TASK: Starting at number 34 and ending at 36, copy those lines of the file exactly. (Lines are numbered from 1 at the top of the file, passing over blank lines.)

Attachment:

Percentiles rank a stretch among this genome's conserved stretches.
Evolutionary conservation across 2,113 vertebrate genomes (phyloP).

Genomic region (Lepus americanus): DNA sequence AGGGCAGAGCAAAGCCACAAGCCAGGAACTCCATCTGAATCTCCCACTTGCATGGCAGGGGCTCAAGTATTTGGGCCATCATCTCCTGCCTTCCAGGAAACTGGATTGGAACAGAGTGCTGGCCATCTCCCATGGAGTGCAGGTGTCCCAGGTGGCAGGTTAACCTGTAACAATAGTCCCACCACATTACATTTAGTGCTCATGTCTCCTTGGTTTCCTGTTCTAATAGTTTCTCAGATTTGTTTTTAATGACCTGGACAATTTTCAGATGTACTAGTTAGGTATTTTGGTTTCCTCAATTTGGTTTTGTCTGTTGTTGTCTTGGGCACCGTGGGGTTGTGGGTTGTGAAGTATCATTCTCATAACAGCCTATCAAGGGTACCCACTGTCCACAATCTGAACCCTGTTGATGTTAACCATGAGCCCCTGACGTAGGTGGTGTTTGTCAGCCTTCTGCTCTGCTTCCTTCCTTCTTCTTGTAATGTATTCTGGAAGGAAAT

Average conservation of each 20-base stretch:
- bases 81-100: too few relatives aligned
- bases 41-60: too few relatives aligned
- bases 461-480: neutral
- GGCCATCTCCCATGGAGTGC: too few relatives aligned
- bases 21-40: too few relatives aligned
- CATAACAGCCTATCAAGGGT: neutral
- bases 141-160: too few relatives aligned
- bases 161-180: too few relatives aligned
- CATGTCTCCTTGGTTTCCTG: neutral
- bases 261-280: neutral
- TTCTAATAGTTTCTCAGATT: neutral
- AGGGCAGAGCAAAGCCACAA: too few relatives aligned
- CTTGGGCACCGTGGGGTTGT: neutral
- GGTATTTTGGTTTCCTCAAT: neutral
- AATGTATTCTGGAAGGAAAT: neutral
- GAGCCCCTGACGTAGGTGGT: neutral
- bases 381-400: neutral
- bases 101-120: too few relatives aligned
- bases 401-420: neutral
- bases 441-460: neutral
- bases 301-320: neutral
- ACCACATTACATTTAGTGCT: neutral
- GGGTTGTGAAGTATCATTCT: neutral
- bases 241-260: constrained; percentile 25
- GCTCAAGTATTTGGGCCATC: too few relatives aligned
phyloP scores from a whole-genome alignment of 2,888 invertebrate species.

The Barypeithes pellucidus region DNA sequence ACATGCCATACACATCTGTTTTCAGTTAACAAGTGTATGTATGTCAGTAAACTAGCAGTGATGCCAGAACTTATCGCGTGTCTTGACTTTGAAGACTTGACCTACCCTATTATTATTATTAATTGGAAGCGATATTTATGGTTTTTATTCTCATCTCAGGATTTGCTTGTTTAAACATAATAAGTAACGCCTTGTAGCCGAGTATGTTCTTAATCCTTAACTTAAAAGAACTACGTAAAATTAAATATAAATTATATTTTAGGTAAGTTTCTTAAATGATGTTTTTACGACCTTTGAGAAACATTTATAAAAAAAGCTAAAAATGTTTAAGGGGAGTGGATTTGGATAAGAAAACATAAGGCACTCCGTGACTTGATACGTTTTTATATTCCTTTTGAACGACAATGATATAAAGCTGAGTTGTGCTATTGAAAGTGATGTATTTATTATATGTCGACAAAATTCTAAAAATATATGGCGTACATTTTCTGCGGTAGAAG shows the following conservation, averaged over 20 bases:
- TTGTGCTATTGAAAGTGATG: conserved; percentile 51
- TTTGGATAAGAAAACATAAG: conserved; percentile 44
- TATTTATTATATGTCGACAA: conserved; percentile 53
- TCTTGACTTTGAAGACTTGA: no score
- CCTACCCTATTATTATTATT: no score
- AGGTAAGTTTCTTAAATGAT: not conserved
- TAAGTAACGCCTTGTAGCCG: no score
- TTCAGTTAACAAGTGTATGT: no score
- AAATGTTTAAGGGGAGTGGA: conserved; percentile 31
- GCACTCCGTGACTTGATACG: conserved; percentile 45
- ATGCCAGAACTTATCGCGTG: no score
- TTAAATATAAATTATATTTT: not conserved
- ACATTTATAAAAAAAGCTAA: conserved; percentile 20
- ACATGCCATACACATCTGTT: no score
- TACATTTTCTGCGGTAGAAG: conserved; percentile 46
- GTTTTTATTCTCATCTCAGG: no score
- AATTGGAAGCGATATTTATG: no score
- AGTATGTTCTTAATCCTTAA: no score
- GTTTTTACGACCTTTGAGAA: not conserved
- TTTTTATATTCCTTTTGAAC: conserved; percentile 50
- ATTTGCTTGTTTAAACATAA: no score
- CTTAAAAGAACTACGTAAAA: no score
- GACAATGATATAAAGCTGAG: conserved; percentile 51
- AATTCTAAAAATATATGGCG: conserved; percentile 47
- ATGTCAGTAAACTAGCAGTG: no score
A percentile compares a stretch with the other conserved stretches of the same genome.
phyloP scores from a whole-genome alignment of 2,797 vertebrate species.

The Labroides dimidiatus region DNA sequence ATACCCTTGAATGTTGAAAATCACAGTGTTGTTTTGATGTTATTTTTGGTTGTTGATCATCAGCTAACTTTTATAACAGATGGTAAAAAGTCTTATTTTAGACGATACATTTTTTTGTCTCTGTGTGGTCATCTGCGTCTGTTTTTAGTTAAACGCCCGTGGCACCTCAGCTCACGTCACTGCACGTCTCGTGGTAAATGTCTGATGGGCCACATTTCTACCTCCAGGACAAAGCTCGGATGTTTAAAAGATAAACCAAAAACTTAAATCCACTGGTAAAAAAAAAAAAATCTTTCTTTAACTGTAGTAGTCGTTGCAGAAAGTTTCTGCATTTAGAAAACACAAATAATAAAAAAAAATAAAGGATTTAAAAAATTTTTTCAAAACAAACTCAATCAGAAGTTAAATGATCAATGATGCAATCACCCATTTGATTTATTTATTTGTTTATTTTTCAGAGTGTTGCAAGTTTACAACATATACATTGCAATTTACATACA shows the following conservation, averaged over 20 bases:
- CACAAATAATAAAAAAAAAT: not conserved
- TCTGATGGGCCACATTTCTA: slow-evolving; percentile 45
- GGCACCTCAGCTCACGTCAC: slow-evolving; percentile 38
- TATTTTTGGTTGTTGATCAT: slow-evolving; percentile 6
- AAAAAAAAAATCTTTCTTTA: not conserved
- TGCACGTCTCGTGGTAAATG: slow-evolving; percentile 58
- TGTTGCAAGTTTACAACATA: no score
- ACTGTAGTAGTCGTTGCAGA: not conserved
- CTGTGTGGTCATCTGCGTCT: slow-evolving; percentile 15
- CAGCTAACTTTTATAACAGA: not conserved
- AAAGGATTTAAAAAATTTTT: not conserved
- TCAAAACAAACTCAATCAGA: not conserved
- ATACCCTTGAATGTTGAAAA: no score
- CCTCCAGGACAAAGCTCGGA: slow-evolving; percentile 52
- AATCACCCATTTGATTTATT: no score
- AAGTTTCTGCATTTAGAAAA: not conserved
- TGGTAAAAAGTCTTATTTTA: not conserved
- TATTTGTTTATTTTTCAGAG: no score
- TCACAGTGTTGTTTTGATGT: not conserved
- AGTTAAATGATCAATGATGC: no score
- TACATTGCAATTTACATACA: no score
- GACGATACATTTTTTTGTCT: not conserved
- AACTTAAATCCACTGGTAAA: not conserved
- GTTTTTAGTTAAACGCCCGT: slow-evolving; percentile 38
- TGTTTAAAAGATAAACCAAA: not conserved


- TATTTATTATATGTCGACAA: conserved; percentile 53
- TCTTGACTTTGAAGACTTGA: no score
- CCTACCCTATTATTATTATT: no score